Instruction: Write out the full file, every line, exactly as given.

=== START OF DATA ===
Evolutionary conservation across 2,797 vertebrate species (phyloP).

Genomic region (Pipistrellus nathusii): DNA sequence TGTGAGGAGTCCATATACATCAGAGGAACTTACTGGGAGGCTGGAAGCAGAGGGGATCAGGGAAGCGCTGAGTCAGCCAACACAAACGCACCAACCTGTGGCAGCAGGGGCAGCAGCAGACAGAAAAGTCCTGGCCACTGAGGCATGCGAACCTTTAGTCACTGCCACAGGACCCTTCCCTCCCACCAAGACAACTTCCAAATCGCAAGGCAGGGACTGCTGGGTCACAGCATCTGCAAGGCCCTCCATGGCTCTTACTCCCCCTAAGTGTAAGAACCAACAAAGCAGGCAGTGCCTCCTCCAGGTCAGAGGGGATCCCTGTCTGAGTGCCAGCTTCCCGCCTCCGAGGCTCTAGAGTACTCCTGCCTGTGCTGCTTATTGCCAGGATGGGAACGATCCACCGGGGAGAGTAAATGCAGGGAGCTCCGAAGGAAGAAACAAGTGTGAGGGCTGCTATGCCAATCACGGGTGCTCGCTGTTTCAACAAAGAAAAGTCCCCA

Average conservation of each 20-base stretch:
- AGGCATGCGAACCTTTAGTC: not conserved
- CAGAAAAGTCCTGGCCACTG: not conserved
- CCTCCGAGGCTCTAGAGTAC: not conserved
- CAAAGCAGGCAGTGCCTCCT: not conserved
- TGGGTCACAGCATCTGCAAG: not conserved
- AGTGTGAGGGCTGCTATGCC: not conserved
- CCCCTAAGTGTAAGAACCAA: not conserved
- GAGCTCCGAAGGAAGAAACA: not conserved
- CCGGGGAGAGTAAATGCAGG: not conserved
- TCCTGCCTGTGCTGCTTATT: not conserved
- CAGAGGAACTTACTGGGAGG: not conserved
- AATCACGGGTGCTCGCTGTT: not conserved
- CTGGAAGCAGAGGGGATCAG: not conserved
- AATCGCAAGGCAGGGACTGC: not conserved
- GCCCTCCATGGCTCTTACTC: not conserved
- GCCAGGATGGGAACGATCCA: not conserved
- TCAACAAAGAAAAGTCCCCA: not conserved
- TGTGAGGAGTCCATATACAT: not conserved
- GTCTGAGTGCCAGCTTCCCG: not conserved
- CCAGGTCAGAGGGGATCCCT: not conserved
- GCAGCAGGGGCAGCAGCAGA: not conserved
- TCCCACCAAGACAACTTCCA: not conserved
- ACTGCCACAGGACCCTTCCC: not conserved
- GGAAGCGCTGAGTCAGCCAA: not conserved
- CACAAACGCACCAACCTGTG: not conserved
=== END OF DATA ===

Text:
Evolutionary conservation across 2,797 vertebrate species (phyloP).

Genomic region (Pipistrellus nathusii): DNA sequence TGTGAGGAGTCCATATACATCAGAGGAACTTACTGGGAGGCTGGAAGCAGAGGGGATCAGGGAAGCGCTGAGTCAGCCAACACAAACGCACCAACCTGTGGCAGCAGGGGCAGCAGCAGACAGAAAAGTCCTGGCCACTGAGGCATGCGAACCTTTAGTCACTGCCACAGGACCCTTCCCTCCCACCAAGACAACTTCCAAATCGCAAGGCAGGGACTGCTGGGTCACAGCATCTGCAAGGCCCTCCATGGCTCTTACTCCCCCTAAGTGTAAGAACCAACAAAGCAGGCAGTGCCTCCTCCAGGTCAGAGGGGATCCCTGTCTGAGTGCCAGCTTCCCGCCTCCGAGGCTCTAGAGTACTCCTGCCTGTGCTGCTTATTGCCAGGATGGGAACGATCCACCGGGGAGAGTAAATGCAGGGAGCTCCGAAGGAAGAAACAAGTGTGAGGGCTGCTATGCCAATCACGGGTGCTCGCTGTTTCAACAAAGAAAAGTCCCCA

Average conservation of each 20-base stretch:
- AGGCATGCGAACCTTTAGTC: not conserved
- CAGAAAAGTCCTGGCCACTG: not conserved
- CCTCCGAGGCTCTAGAGTAC: not conserved
- CAAAGCAGGCAGTGCCTCCT: not conserved
- TGGGTCACAGCATCTGCAAG: not conserved
- AGTGTGAGGGCTGCTATGCC: not conserved
- CCCCTAAGTGTAAGAACCAA: not conserved
- GAGCTCCGAAGGAAGAAACA: not conserved
- CCGGGGAGAGTAAATGCAGG: not conserved
- TCCTGCCTGTGCTGCTTATT: not conserved
- CAGAGGAACTTACTGGGAGG: not conserved
- AATCACGGGTGCTCGCTGTT: not conserved
- CTGGAAGCAGAGGGGATCAG: not conserved
- AATCGCAAGGCAGGGACTGC: not conserved
- GCCCTCCATGGCTCTTACTC: not conserved
- GCCAGGATGGGAACGATCCA: not conserved
- TCAACAAAGAAAAGTCCCCA: not conserved
- TGTGAGGAGTCCATATACAT: not conserved
- GTCTGAGTGCCAGCTTCCCG: not conserved
- CCAGGTCAGAGGGGATCCCT: not conserved
- GCAGCAGGGGCAGCAGCAGA: not conserved
- TCCCACCAAGACAACTTCCA: not conserved
- ACTGCCACAGGACCCTTCCC: not conserved
- GGAAGCGCTGAGTCAGCCAA: not conserved
- CACAAACGCACCAACCTGTG: not conserved